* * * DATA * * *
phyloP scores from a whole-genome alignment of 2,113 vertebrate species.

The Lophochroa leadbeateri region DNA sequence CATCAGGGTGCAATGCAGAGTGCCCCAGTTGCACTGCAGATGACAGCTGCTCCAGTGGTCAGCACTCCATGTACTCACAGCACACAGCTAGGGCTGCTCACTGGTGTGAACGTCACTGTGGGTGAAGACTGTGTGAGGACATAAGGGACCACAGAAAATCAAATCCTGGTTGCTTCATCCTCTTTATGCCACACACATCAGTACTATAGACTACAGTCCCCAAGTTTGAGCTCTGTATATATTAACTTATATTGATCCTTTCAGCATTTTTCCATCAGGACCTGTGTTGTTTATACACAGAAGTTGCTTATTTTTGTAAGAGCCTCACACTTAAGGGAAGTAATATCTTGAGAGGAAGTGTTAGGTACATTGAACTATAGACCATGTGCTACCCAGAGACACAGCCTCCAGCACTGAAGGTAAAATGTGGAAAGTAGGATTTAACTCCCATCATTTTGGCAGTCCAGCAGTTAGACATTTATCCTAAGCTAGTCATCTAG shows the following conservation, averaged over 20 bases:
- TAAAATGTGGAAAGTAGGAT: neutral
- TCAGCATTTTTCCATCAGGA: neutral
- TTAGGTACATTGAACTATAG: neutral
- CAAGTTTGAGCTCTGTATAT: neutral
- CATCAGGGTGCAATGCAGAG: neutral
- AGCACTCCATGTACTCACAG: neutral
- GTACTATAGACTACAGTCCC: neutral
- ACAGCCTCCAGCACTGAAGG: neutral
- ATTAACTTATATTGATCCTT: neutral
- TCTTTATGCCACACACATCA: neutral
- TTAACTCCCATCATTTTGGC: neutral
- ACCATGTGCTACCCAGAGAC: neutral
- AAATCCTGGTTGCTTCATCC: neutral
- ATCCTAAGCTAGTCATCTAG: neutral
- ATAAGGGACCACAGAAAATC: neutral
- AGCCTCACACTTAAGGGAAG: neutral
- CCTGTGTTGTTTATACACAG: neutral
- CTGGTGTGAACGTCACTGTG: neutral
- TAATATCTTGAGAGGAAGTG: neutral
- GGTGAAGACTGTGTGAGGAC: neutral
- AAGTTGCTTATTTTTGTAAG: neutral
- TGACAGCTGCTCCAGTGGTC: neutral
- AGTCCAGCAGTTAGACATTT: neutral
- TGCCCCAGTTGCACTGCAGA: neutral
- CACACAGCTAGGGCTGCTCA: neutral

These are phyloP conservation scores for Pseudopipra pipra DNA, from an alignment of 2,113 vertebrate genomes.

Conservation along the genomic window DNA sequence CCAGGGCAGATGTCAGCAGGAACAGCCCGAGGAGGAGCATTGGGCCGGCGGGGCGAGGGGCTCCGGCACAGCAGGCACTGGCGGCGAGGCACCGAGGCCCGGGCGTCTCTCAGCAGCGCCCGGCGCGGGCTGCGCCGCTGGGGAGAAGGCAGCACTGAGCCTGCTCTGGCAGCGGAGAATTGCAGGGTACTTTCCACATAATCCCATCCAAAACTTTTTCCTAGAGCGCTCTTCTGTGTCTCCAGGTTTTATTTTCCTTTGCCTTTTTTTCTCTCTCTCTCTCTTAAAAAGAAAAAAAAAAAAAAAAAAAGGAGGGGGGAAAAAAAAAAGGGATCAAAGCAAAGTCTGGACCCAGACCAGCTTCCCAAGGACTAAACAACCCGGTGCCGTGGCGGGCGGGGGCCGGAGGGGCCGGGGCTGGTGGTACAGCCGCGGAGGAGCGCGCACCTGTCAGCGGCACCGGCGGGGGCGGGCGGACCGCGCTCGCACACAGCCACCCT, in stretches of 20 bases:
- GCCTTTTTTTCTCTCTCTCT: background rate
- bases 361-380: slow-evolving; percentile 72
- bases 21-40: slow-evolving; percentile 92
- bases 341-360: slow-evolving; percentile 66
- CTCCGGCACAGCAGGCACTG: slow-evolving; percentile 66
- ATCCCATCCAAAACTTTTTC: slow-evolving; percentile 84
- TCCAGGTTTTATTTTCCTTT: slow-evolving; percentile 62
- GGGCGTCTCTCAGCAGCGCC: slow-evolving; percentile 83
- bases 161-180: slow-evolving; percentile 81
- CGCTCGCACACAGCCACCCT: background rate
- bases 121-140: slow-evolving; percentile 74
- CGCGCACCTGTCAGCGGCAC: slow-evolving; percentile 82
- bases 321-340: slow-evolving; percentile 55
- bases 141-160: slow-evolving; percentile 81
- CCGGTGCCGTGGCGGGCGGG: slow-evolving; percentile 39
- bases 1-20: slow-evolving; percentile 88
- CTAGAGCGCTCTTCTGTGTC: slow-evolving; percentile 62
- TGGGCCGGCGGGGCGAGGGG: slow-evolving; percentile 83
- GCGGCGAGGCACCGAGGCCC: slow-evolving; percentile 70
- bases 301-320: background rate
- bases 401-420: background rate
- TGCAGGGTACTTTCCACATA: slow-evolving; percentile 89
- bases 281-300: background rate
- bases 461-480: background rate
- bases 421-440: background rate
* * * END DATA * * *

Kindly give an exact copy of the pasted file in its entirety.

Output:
phyloP scores from a whole-genome alignment of 2,113 vertebrate species.

The Lophochroa leadbeateri region DNA sequence CATCAGGGTGCAATGCAGAGTGCCCCAGTTGCACTGCAGATGACAGCTGCTCCAGTGGTCAGCACTCCATGTACTCACAGCACACAGCTAGGGCTGCTCACTGGTGTGAACGTCACTGTGGGTGAAGACTGTGTGAGGACATAAGGGACCACAGAAAATCAAATCCTGGTTGCTTCATCCTCTTTATGCCACACACATCAGTACTATAGACTACAGTCCCCAAGTTTGAGCTCTGTATATATTAACTTATATTGATCCTTTCAGCATTTTTCCATCAGGACCTGTGTTGTTTATACACAGAAGTTGCTTATTTTTGTAAGAGCCTCACACTTAAGGGAAGTAATATCTTGAGAGGAAGTGTTAGGTACATTGAACTATAGACCATGTGCTACCCAGAGACACAGCCTCCAGCACTGAAGGTAAAATGTGGAAAGTAGGATTTAACTCCCATCATTTTGGCAGTCCAGCAGTTAGACATTTATCCTAAGCTAGTCATCTAG shows the following conservation, averaged over 20 bases:
- TAAAATGTGGAAAGTAGGAT: neutral
- TCAGCATTTTTCCATCAGGA: neutral
- TTAGGTACATTGAACTATAG: neutral
- CAAGTTTGAGCTCTGTATAT: neutral
- CATCAGGGTGCAATGCAGAG: neutral
- AGCACTCCATGTACTCACAG: neutral
- GTACTATAGACTACAGTCCC: neutral
- ACAGCCTCCAGCACTGAAGG: neutral
- ATTAACTTATATTGATCCTT: neutral
- TCTTTATGCCACACACATCA: neutral
- TTAACTCCCATCATTTTGGC: neutral
- ACCATGTGCTACCCAGAGAC: neutral
- AAATCCTGGTTGCTTCATCC: neutral
- ATCCTAAGCTAGTCATCTAG: neutral
- ATAAGGGACCACAGAAAATC: neutral
- AGCCTCACACTTAAGGGAAG: neutral
- CCTGTGTTGTTTATACACAG: neutral
- CTGGTGTGAACGTCACTGTG: neutral
- TAATATCTTGAGAGGAAGTG: neutral
- GGTGAAGACTGTGTGAGGAC: neutral
- AAGTTGCTTATTTTTGTAAG: neutral
- TGACAGCTGCTCCAGTGGTC: neutral
- AGTCCAGCAGTTAGACATTT: neutral
- TGCCCCAGTTGCACTGCAGA: neutral
- CACACAGCTAGGGCTGCTCA: neutral

These are phyloP conservation scores for Pseudopipra pipra DNA, from an alignment of 2,113 vertebrate genomes.

Conservation along the genomic window DNA sequence CCAGGGCAGATGTCAGCAGGAACAGCCCGAGGAGGAGCATTGGGCCGGCGGGGCGAGGGGCTCCGGCACAGCAGGCACTGGCGGCGAGGCACCGAGGCCCGGGCGTCTCTCAGCAGCGCCCGGCGCGGGCTGCGCCGCTGGGGAGAAGGCAGCACTGAGCCTGCTCTGGCAGCGGAGAATTGCAGGGTACTTTCCACATAATCCCATCCAAAACTTTTTCCTAGAGCGCTCTTCTGTGTCTCCAGGTTTTATTTTCCTTTGCCTTTTTTTCTCTCTCTCTCTCTTAAAAAGAAAAAAAAAAAAAAAAAAAGGAGGGGGGAAAAAAAAAAGGGATCAAAGCAAAGTCTGGACCCAGACCAGCTTCCCAAGGACTAAACAACCCGGTGCCGTGGCGGGCGGGGGCCGGAGGGGCCGGGGCTGGTGGTACAGCCGCGGAGGAGCGCGCACCTGTCAGCGGCACCGGCGGGGGCGGGCGGACCGCGCTCGCACACAGCCACCCT, in stretches of 20 bases:
- GCCTTTTTTTCTCTCTCTCT: background rate
- bases 361-380: slow-evolving; percentile 72
- bases 21-40: slow-evolving; percentile 92
- bases 341-360: slow-evolving; percentile 66
- CTCCGGCACAGCAGGCACTG: slow-evolving; percentile 66
- ATCCCATCCAAAACTTTTTC: slow-evolving; percentile 84
- TCCAGGTTTTATTTTCCTTT: slow-evolving; percentile 62
- GGGCGTCTCTCAGCAGCGCC: slow-evolving; percentile 83
- bases 161-180: slow-evolving; percentile 81
- CGCTCGCACACAGCCACCCT: background rate
- bases 121-140: slow-evolving; percentile 74
- CGCGCACCTGTCAGCGGCAC: slow-evolving; percentile 82
- bases 321-340: slow-evolving; percentile 55
- bases 141-160: slow-evolving; percentile 81
- CCGGTGCCGTGGCGGGCGGG: slow-evolving; percentile 39
- bases 1-20: slow-evolving; percentile 88
- CTAGAGCGCTCTTCTGTGTC: slow-evolving; percentile 62
- TGGGCCGGCGGGGCGAGGGG: slow-evolving; percentile 83
- GCGGCGAGGCACCGAGGCCC: slow-evolving; percentile 70
- bases 301-320: background rate
- bases 401-420: background rate
- TGCAGGGTACTTTCCACATA: slow-evolving; percentile 89
- bases 281-300: background rate
- bases 461-480: background rate
- bases 421-440: background rate